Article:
Lam’s behavior in the elevator has been described as “almost not human” and “very strange” by many memes on the subject, and yet, to the critical thinker, her behavior looks exactly like that of someone having a manic episode or who is otherwise confused.

The “malfunctioning” elevator? Again, the stories don’t focus on the fact that Lam can be clearly seen punching multiple floors over and over again. This will cause any elevator to open and close its doors multiple times; and there is nothing mysterious or supernatural about that whatsoever.

How can the bizarre nature of Lam’s death (found in a water tank) be explained? Well, Elisa Lam is far from the first person to have committed suicide or accidentally drowned in a water tank. In 2010, a Spotswood, NJ man climbed into a remote water tank and drowned. His death was ruled a suicide brought on by his lack of employment at the time. In 2013, a toddler accidentally drowned in a water tank in Wisconsin. These are just two examples that pop up among hundreds of examples of people who tragically died the same way.

Was Eliza Lam murdered by a ghost? No. Absolutely not. Every circumstance in Lam’s death can be easily explained by the natural world, and it dishonors her memory and struggle with mental illness to fabricate outlandish stories about non-existent supernatural entities or some bizarre and nearly incoherent “conspiracy” theory about the hotel in which she was staying. Let’s stop the childish reports and let Lam’s family grieve in peace without having to see such nonsense spewed forth about their loved one.

By: Rebecca Savastio

USA Today

The Vigilant Citizen

NJ.com

Skeptic’s Dictionary

64 Responses to Was Elisa Lam Murdered by a Ghost?

  1. Denny Craneftw July 13, 2014 at 8:42 pm

    “Shortly after the discovery of Elisa Lam’s body, a deadly outbreak of tuberculosis occurred in Skid Row, near Cecil Hotel. The name of the test kit used in these kinds of situations: LAM-ELISA.”

    Nothing to see here. Move along.

    Reply
  2. Alistair July 13, 2014 at 1:14 am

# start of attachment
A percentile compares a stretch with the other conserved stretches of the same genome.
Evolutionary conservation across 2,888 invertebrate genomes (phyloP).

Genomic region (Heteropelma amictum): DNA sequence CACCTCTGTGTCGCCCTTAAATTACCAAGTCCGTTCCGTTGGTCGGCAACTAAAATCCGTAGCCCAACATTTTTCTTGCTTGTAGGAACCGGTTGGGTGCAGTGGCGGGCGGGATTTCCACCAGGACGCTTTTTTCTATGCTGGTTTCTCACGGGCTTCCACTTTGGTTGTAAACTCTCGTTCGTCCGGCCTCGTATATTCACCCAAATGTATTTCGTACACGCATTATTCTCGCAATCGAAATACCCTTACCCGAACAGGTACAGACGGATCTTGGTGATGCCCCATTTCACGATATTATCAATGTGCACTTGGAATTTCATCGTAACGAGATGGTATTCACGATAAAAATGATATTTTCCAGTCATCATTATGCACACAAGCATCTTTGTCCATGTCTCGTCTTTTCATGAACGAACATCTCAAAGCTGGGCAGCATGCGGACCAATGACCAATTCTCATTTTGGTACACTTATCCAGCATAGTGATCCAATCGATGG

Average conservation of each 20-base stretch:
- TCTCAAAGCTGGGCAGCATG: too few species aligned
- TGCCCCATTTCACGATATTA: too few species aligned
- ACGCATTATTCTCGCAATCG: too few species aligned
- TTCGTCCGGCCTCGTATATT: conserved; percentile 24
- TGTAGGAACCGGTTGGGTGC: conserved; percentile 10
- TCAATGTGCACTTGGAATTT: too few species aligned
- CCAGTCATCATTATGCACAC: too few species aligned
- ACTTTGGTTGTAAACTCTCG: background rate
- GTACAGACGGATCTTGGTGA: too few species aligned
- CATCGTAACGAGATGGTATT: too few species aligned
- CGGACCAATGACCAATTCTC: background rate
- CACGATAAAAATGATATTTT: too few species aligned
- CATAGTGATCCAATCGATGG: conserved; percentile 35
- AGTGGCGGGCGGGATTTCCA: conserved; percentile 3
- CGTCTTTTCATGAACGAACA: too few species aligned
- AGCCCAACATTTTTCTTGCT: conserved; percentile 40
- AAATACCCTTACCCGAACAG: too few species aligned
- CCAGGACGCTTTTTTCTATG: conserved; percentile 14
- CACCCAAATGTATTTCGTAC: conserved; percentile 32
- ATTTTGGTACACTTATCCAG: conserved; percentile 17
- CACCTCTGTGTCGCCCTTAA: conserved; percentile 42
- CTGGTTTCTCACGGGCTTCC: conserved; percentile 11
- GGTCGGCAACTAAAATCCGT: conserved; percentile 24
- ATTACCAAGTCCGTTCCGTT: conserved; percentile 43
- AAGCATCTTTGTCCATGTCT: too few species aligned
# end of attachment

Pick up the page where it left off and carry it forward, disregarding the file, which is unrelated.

Read the autpsy report here- http://www.pdf-archive.com/2014/02/24/el-autopsy/preview-el-autopsy-22
    Makes for interesting bedtime reading.

    Reply
  3. Rob Blue (@rblue78) July 9, 2014 at 10:58 am

    I’m all for realistic theories, but the “malfunctioning doors” on the elevator aren’t referring to them opening when the elevator travels to various floors. The elevator doors remain open until she exits the elevator. Why? I am also of the understanding (correct me I’m incorrect), that the tank had to be cut open to extract her. Maybe it was unlocked, but why was that necessary?

    Reply
  4. Randy July 8, 2014 at 8:15 pm

    I don’t see any bias in this article. They are simply giving additional facts that others have chosen to leave out for whatever reason. If there is “much more” that is unexplained, what is it? The only other thing I have heard is that her name is similar to that of a TB test that was conducted in the area (unrelated to Elisa). Coincidences happen all the time.

    Reply
  5. Jake July 7, 2014 at 7:08 pm

    the author accuses people of confirmation bias, but what about rejection bias? whoever wrote this clearly has rejection bias. there is also much more to this story that is unexplained.

    Reply
  6. Daisy June 27, 2014 at 7:47 pm

    What do you think ‘meme’ means? Those speculations from the internet are theories not memes….

    Reply